Adverse Possession Theory of Executive Power
Second, defenders of DACA argued that past practice supports the legality of the deferred action policy. Justice Thomas emphatically rejects this argument in Footnote 6:
FN6: In the DAPA litigation, DHS noted that some deferred-action programs have been implemented by the Executive Branch without explicit legislation. But “‘past practice does not, by itself, create [executive] power.'” Medellín v. Texas (2008) (quoting Dames & Moore v. Regan (1981)). If any of these programs had been challenged, it would seem that they would be legally infirm for the same reasons as DACA.
Cato also rejected this “adverse possession” argument, with a citation to Medellin.
The Court has, at times, endorsed this sort of “adverse possession” approach to the separation of powers. NLRB v. Noel Canning, 573 U.S. 513, 526 (2014) (quoting Youngstown Sheet & Tube Co. v. Sawyer, 343 U.S. 579, 610 (1952) (Frankfurter, J., concurring); id. at 613 (Scalia, J., concurring). That is, the president can accumulate new constitutional powers “by engaging in a consistent and unchallenged practice over a long period of time.” Id. at 613–14. But see Medellin v. Texas, 552 U.S. 491, 532 (2008) (quoting Dames & Moore v. Regan, 453 U.S. 654, 686 (1981)) (“Past prac-tice does not, by itself, create power.”); Josh Blackman, Defiance and Surrender, 59 S. Tex. L. Rev. 157, 164 (2018) (noting that “courts favor purported defiance over voluntary surrender”) (citing McPherson v. Blacker, 146 U.S. 1, 35–36 (1892)).
Thomas could have picked up our alternate argument. Medellin and related cases only concerned constitutional power. The DACA case considered an aggrandizement of statutory power.
But the Court has never sanctioned the extension of a Frankfurterian gloss to the statutory context. The president cannot accrete new legislation-based powers because Congress has acquiesced to similar accretions in the past. The legality of DACA must stand or fall by virtue of the authority delegated by 6 U.S.C. § 202(5) and 8 U.S.C § 1103(a), not based on whether Congress has acquiesced to past invocations of those authorities.
I had not seen this argument made before. It should be used.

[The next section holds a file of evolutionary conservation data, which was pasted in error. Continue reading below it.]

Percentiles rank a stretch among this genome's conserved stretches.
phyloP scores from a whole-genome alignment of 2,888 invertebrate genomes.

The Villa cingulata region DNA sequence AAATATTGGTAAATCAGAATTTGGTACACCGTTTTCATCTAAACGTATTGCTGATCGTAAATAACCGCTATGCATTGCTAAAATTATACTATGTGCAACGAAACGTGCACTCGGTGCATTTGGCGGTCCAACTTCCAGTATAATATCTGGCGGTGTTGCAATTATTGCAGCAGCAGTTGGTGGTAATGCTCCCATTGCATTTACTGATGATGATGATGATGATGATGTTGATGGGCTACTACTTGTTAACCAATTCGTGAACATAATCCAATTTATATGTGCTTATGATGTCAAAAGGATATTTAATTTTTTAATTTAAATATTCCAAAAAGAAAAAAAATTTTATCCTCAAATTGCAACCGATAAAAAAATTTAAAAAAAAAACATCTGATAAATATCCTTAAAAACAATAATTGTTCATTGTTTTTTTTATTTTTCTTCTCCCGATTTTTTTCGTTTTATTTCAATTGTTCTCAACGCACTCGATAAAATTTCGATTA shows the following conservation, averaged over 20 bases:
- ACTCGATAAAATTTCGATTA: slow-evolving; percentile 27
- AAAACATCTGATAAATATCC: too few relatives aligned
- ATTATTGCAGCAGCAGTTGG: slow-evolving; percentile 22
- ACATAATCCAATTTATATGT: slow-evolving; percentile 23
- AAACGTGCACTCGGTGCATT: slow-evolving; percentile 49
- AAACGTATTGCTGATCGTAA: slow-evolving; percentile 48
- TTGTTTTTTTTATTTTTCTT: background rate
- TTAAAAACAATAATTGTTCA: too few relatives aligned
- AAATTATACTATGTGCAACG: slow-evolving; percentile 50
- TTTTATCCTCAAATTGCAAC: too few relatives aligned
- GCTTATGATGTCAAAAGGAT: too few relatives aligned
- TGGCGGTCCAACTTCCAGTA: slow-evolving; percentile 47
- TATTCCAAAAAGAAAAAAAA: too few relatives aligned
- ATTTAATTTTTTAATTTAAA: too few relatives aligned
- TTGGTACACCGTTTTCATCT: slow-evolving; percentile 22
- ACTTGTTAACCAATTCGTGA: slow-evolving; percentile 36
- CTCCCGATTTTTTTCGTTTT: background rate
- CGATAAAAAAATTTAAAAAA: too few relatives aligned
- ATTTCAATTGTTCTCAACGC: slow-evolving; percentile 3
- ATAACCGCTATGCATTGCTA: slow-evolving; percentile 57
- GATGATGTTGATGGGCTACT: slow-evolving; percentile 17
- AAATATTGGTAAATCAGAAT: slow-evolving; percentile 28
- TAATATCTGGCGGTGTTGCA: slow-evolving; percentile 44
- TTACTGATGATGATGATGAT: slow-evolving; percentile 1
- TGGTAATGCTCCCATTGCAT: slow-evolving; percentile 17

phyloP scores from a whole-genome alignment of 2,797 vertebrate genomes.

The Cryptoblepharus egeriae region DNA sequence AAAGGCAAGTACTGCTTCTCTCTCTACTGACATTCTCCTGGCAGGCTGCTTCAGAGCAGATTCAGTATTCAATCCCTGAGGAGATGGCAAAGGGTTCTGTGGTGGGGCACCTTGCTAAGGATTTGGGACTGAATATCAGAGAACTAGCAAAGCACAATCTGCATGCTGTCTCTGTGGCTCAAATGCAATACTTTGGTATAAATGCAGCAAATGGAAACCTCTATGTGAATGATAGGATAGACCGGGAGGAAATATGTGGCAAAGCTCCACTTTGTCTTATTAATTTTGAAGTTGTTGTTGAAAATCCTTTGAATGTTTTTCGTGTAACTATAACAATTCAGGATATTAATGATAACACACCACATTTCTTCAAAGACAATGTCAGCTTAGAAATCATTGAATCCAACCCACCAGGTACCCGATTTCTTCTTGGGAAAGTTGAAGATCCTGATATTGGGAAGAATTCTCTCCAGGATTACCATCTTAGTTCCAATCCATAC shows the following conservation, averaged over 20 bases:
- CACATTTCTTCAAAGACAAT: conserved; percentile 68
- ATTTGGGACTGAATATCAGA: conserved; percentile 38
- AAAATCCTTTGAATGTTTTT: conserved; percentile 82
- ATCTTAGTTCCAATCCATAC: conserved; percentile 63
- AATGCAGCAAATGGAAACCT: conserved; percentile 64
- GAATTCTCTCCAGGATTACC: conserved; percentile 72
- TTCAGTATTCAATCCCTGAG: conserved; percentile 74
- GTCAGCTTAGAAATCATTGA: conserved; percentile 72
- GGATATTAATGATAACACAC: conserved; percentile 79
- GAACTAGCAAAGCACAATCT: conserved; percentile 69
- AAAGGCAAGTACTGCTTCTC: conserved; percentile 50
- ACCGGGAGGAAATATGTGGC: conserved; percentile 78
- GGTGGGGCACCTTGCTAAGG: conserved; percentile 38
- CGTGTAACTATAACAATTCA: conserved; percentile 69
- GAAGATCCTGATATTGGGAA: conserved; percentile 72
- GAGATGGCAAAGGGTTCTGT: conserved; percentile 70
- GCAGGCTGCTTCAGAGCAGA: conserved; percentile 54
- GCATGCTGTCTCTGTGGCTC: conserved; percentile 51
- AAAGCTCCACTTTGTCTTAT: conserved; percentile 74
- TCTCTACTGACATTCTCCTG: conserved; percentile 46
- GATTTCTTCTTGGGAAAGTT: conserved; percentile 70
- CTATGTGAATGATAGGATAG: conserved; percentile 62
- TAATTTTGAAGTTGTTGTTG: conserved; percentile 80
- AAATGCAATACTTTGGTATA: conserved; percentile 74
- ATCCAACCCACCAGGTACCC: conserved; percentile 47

The Take Care Clause
The majority opinion seems to countenance a remedy in which the court can require the agencies to continue enforcing a policy, even if it is illegal.
No court can compel Executive Branch officials to exceed their congressionally delegated powers by continuing a program that was void ab initio. Cf. Clinton v. City of New York (1998); INS v. Chadha (1983). In reviewing agency action, our role is to ensure that Executive Branch officials do not transgress the proper bounds of their authority, Arlington (ROBERTS, C. J., dissenting), not to perpetuate a decision to unlawfully wield power in direct contravention of the enabling statute’s clear limits.
Under our precedents, DHS can only exercise the authority that Congress has chosen to delegate to it. In implementing DACA, DHS under the Obama administration arrogated to itself power it was not given by Congress. Thus, every action taken by DHS under DACA is the unlawful exercise of power. Now, under the Trump administration, DHS has provided the most compelling reason to rescind DACA: The program was unlawful and would force DHS to continue acting unlawfully if it carried the program forward.
The majority would probably counter that if the agency does not comply with the APA, the APA would require the agency to continue enforcing a policy, even if it is illegal. Our Cato brief anticipated this argument. We grounded our response in the Take Care Clause. The APA would be unconstitutional, as applied, if it forced the executive branch to continue enforcing an illegal policy. No statute can require the President to stand by idly while his subordinate violate the law.
Likewise, the executive branch does not need the judiciary’s permission to cease enforcing a regulation it determines to be unconstitutional. Indeed, the APA would be unconstitutional, as applied, whenever its regulatory manacles required the executive to continue enforcing an unconstitutional policy.
Here, the attorney general determined that DACA had “constitutional defects,” in light of the Fifth Circuit’s decision in Texas v. U.S, and the major questions doctrine. The Court should defer to this reasonable interpretation of the president’s duty to faithfully exe-cute the law because it avoids nondelegation problems. In other words, courts should allow reversals of novel execution actions that expand presidential power.
We are grateful that at least three of the Justices considered these important separation of powers issues.